North Bay man accused of fraud
Following a complaint received from a local bank, the North Bay Police Service arrested a 29-year old man at his North Bay residence yesterday afternoon and charged him with:
- One count of fraud under $5000;
- One count of identity theft; and
- One count of drawing document without authority.
It is alleged that on January 29th, 2016 and on February 1st, 2016, the accused entered a local bank with his roommate’s debit card, falsely identified himself as the cardholder and withdrew a total of $650 in cash from the account.
The accused was released from custody with a court date scheduled for April 12th, 2016.
March is National Fraud Prevention Month. Spearheaded by the Government of Canada’s Competition Bureau, Fraud Prevention Month encourages Canadians to recognize, reject and report fraud.
Protect yourself against identity fraud
- Avoid sharing your debit or credit card personal identity numbers (PIN) with others.
- Shield your PIN when using debit or credit card machines.
- When making a purchase, keep your card in sight, and make sure that the card returned to you is yours.
- Store all ID cards and other personal information in a safe place. This includes your Social Insurance Number, birth certificate, passport and any other cards or documents that show your personal details.
- Shred all personal documents, including old credit card statements, tax receipts, or other old ID, before recycling them or throwing them out.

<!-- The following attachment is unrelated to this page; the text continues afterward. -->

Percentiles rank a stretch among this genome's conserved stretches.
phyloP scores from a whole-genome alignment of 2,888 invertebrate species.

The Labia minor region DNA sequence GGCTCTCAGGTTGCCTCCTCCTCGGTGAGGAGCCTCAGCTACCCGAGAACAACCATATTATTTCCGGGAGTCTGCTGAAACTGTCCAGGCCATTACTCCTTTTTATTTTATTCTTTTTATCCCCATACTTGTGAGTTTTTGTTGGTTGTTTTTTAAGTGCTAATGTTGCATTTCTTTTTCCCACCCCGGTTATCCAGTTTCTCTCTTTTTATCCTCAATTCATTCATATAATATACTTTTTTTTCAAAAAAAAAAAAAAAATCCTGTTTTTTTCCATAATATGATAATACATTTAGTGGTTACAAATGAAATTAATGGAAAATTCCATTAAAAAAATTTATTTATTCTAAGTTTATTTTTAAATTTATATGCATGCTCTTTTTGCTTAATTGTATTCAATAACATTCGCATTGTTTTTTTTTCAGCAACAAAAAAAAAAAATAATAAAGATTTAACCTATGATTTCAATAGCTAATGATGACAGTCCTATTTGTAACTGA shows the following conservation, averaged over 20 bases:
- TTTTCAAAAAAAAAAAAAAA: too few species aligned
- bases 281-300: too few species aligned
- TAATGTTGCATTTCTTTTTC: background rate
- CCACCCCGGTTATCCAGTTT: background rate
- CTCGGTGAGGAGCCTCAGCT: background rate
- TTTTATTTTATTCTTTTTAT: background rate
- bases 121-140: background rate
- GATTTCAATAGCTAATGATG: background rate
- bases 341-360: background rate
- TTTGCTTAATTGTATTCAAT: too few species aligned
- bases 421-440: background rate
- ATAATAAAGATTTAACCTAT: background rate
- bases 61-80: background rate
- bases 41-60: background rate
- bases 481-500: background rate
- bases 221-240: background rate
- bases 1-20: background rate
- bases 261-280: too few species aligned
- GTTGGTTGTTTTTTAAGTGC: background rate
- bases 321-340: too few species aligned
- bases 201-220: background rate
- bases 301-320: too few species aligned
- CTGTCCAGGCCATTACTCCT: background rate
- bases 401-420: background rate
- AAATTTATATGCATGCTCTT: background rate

- Avoid leaving your personal information or cards in your vehicle or at the office unsupervised.
- Keep your wallet or purse out of reach of other people—in crowds, in shopping malls and while on public transportation.
- If you did not initiate a phone call, don’t give out any personal information or a credit card number over the phone. Instead, get a name and number from the person calling and verify that the number and company are legitimate before calling back.
- When online, make sure the website you are using is secure (look for the lock icon or the “s” in the “https” prefix in the Web address) before transmitting personal information.
The Canadian Anti-Fraud Centre (CAFC) plays a crucial role in educating the public about specific mass marketing fraud pitches and in collecting and disseminating victim evidence, statistics and documentation, all of which are made available to law enforcement agencies. To report fraud, contact the Canadian Anti-Fraud Centre (CAFC) toll free at 1-888-495-8501, or visit online at antifraudcentre-centreantifraude.ca.